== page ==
9) Sharkstopper Device
Don’t take this for granted, I simply googled in case there was something like that and this showed up. According to descriptions and showcases, if not faked, such a device is attached to your ankle and by emitting a certain noise (ahem… killer whale “noises” most probably) has the potential to scare away sharks. Don’t take my word on it, it’s more like a “fun something” addition to this list.
Know Your Limits
Be honest with yourself when it comes to SUP safety. Know your board – what it’s meant for and how well you are able to handle it in relation to its usage(s).
There have been cases where the surfer had overstimated their capabilities and ended up behind the waves unable to return to the shore. Cases of all sorts with both sad and happy endings.
Know The Water
“I drink water for breakfast, so don’t come to tell me how tough water is!”
On a more serious note… You’re ridiculously outnumbered!
Try not to panic… you’re smarter than water – and that’s what puts you on top.
Naturally for SUP safety, approaching this with common sense, one ought to check what the river is like and what lives in it before going in. In my country, the scariest beast in the water might be a semi-poisonous little land snake crossing the river for some odd reason one can just kick away if it came to something surreal like that, but looking at nature documentaries, I’d be terrified to put even just my toe in the river in some parts of the world. But it’s not just the living things to be wary of, the current itself can play crazy tricks, fall flat on rocky bottom from high up for example, or it might be the termperature that gets you.
- So check the conditions first, plan things through.
- Let somebody know or paddle with a partner.
- Use quick release leash, inherently buoyant lifejacket, wetsuit and protective gear (helmet, shin and knee pads).
When it comes to SUP safety on a lake or flat waters alike, checking up on the conditions is, again, a no-brainer. Touring can be dangerous too, weather can change things quickly. Depending on the plans, one ought to prepare accordingly, but generally a leash and a flotation device will do the trick.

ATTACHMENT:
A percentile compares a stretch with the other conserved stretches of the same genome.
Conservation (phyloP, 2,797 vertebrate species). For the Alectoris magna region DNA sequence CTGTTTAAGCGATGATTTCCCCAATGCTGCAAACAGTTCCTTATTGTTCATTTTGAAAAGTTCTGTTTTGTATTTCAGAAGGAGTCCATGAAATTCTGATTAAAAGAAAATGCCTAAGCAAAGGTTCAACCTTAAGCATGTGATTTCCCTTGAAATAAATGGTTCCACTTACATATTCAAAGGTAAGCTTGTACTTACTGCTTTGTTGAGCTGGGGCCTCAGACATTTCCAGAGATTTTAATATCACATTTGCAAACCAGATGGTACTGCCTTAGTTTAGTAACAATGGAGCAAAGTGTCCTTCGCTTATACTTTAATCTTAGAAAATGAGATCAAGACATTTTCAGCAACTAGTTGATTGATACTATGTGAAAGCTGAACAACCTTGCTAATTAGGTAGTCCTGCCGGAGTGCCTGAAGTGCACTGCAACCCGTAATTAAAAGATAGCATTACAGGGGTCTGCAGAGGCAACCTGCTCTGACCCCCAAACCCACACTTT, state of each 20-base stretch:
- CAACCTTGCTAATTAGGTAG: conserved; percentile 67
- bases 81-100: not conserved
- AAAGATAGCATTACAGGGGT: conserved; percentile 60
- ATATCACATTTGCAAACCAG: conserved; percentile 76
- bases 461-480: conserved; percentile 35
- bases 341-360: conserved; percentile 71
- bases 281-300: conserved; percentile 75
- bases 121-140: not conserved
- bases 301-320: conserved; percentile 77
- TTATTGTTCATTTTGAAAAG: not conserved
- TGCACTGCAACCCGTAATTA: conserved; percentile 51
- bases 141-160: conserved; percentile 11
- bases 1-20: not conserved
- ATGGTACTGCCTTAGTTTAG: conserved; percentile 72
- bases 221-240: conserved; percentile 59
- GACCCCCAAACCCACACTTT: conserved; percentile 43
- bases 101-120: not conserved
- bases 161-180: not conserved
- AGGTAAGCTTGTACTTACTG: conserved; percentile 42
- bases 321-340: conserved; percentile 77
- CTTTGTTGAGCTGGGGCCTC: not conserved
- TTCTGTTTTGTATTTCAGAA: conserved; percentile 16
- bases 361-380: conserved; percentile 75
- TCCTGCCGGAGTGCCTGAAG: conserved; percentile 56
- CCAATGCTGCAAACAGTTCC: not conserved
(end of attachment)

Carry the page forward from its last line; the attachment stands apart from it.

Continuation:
- Check the conditions, be wary of swimmers and other boats too.
- Let somebody know or paddle with a partner.
- Use a coil leash, flotation device and other safety gear if need be.
The SUP safety procedure here is not much different from other surfaces you decide to paddle on. Study the weather that affects how the water behaves, learn about the water you surf in, be respectful towards others and know your limits. Hold on to your paddle.
- Check the conditions beforehand, be wary of others.
- Let somebody know.
- Use straight leash, preferably no flotation device apart from your board and the floating paddle.
TIP for the experienced: R.I.P, no, rip current, a surfer’s express lane.
Know The Weather
When paddle boarding, we are at the mercy of nature. Having understood the water, next we ought to make sense of the weather conditions.
Study the weather each time before going on the water.
SUP boards are highly susceptible to wind which can take you off shore faster than you can paddle. For this reason, were you to fall and you didn’t have a leash or it snapped, forget the paddle if the board can be retrieved – the paddle is less susceptible to wind and this you can paddle to using hands while lying on the board.
Take A Lesson
I’ve read everything I could find over the internet on this topic, gathered and presented them here in a short summary. Because of that, depending on the type of SUP you’re into, taking a course on these topics to further understand them doesn’t sound like a bad idea.
What this piece of information doesn’t provide is the experience nor enough of examples to truly give you, the reader, an understanding of the importance of SUP safety.
Wherever you go paddling, prepare accordingly.
If All Else Fails
As dark as it sounds, hopefully it will never come to this: take out the bottle with the letter to loved ones inside and set it afloat. When you ignore safety measures, that might be all you can do at some point…
(links open in a new tab)